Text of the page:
The legal deadline for the Census to tell the president and Congress the population of each state — and therefore the size of each state’s congressional delegation — was Dec. 31. But that information is now not expected until April 30. That will be the official word on whether Minnesota retains all eight of it’s congressional districts or loses one, as is expected. Election Data Services, which analyses population data as it applies to reapportionment, estimates the state will lose that seat for want of 25,554 residents.
The legal deadline for the Census to deliver the data that states need to draw redistricting maps — called block-level data — is normally April 1. But now the Census says it is hoping to deliver that information to all states by the end of September 2021. That will make it impossible for the House and Senate to prepare legislative and congressional maps by the end of the 2021 regular session, which is set to adjourn May 17.
“It’s disappointing to see that,” said Sen. Mark Johnson, the East Grand Forks Republican who is chair of the Senate Redistricting Committee. “I was hoping to release some maps prior to the end of session, so we would have time to digest and negotiate a compromise.
“This makes it considerably more difficult,” he said.
What now faces Johnson’s committee, and that of his counterpart in the House, Rep. Mary Murphy, DFL-Hermantown, is working in the interim to try to draw maps and reach deals — and then asking for a special session to adopt them. Lawmakers could act in 2022, but the regular session that year likely won’t begin until the second week of February.
Johnson’s committee has held two hearings to get background on the process and its history but has no other meetings scheduled. A statewide tour to take testimony from residents is still in the works, but the timing has been in flux because of Census delays, Johnson said.
Wattson said he thinks the Census delays will have less impact on the process than some predict, since drawing maps is relatively easy once the block-level data arrives. Mapping software based on the Census data can be run on a laptop computer, he said. It is the political decisions that go into those maps that take time and getting data sooner or later doesn’t change the political makeup of the House and Senate with DFLers in control of the former and Republicans in control of the latter.
“Drawing the map is not the hard part. It’s not rocket science,” Wattson said. “What’s difficult is getting the political agreement.”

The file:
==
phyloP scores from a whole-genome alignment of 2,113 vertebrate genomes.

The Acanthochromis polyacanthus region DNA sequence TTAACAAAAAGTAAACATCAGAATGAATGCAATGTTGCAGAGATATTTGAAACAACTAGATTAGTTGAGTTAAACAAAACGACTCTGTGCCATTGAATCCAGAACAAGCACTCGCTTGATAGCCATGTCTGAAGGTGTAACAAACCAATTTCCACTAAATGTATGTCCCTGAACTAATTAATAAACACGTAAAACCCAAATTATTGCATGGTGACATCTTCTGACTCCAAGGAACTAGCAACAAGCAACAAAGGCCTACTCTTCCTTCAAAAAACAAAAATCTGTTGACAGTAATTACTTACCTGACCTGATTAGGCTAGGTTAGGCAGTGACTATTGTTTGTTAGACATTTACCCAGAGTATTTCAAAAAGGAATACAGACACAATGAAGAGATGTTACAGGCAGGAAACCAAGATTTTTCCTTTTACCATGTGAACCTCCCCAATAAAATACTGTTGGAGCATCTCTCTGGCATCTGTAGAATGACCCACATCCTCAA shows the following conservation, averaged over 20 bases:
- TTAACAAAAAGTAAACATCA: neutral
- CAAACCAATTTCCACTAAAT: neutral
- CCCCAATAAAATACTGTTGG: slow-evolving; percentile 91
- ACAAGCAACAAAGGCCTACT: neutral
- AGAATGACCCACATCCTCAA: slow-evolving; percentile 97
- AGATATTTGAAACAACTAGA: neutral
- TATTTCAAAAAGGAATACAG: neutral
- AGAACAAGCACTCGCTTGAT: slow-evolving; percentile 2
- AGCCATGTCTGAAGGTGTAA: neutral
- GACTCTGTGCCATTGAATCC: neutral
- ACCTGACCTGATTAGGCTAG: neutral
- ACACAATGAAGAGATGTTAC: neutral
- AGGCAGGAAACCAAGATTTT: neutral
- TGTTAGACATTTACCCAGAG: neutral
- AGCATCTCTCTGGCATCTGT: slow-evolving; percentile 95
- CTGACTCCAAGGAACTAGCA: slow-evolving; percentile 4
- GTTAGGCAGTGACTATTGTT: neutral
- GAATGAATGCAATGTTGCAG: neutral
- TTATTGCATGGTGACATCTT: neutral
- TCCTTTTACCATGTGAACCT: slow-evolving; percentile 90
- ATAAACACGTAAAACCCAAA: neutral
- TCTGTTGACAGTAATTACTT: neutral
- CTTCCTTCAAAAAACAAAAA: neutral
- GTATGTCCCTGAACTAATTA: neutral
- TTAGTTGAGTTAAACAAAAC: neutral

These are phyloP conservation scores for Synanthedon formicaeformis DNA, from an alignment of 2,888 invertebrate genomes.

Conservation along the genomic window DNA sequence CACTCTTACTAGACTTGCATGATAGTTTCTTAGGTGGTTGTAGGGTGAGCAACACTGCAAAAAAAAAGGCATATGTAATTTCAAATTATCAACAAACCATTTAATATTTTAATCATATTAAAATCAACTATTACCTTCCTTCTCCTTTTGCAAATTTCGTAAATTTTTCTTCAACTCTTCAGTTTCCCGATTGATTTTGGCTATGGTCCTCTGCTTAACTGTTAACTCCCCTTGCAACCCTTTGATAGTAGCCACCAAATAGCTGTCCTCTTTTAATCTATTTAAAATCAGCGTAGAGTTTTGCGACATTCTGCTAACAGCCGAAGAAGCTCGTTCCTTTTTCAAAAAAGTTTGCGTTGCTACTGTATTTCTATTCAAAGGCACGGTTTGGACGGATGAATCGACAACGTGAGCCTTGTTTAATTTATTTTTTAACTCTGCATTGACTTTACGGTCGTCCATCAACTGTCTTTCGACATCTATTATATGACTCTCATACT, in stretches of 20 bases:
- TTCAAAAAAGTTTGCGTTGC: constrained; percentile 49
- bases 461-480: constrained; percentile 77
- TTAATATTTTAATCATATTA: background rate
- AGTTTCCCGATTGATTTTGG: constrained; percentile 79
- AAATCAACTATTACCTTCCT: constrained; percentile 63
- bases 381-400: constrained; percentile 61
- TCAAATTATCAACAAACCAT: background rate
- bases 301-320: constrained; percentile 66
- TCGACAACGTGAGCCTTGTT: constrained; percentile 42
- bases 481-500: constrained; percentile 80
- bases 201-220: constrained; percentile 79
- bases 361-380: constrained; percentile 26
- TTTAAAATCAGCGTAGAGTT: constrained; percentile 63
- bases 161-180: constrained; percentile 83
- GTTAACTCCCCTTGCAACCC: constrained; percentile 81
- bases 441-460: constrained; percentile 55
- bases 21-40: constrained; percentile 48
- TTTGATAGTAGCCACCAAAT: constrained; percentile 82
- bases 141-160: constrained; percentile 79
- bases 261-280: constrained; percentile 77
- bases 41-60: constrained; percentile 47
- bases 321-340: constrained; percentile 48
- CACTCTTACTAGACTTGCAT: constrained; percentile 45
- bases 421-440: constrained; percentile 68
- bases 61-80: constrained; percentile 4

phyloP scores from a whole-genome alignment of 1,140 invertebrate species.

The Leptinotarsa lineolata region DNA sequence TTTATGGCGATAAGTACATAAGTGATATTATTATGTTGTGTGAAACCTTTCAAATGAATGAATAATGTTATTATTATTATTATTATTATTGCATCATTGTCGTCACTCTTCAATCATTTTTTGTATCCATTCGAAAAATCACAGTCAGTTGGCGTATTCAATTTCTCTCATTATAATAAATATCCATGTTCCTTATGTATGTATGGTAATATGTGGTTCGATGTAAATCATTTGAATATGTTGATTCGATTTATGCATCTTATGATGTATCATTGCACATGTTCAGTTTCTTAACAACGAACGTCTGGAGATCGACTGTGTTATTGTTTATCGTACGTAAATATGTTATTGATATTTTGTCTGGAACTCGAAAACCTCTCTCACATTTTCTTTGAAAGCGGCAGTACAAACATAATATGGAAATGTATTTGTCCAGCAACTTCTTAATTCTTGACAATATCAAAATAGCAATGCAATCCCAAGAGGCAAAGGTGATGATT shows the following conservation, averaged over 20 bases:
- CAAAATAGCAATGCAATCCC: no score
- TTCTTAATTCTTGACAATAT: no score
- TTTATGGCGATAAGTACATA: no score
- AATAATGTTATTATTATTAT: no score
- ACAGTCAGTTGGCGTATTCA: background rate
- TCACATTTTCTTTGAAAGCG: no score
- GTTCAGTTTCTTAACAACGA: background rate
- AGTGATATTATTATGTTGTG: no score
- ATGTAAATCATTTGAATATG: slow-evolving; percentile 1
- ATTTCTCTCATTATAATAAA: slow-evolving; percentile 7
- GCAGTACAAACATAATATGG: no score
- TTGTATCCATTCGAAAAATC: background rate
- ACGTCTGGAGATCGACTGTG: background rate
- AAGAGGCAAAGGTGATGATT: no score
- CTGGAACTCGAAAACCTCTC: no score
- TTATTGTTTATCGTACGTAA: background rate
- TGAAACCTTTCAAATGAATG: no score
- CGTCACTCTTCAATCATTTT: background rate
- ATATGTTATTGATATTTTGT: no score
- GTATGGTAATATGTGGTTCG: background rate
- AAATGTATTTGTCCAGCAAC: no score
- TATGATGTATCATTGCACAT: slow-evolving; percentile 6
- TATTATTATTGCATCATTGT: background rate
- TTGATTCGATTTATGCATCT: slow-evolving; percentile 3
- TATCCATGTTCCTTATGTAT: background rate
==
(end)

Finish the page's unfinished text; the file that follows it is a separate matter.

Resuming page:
The court, while accepting cases like the one filed Monday and appointing panels of appellate judges to oversee map drawing over the summer, hasn’t typically taken action until later in the year. Ten years ago, the courts didn’t adopt redistricting principles — guidelines on how to deal with issues like incumbency, minority populations and protecting communities of interest — until Nov. 4, 2011, didn’t hold oral arguments until Jan. 4, 2012 and didn’t adopt a plan until Jan. 21, 2012.
“It’s not a big deal to be drawing a map starting October 1st if you are prepared, if you’ve hired the staff, if they’ve had some practice at drawing maps,” Wattson said. “There’s basically no hurry once the court knows they’ll be called upon to do this once again.”
Minnesota led the nation in self-response rates for the Census, but that doesn’t mean it will get its data any sooner than any other state, and the process will be more compact because of the delays.
And it isn’t just congressional and legislative maps that will be affected. Local governments with population-based wards and districts also need the information. While those processes sometimes wait for the state maps to be drawn, local governments will get block-level data at the same time as the state and can start working in the fall.
Susan Brower, the Minnesota state demographer who coordinated the state’s 2020 effort to boost participation in the Census, said she wasn’t ready to concede the state’s 8th congressional seat, despite projections that show it just below the line for retaining it.
“There’s enough known error in the data that people are using for those projections to leave some room for hope,” she said. “It’s close enough that we could keep it. I’m not making that prediction, but it’s within the realm of possibility and not making a huge leap anywhere.”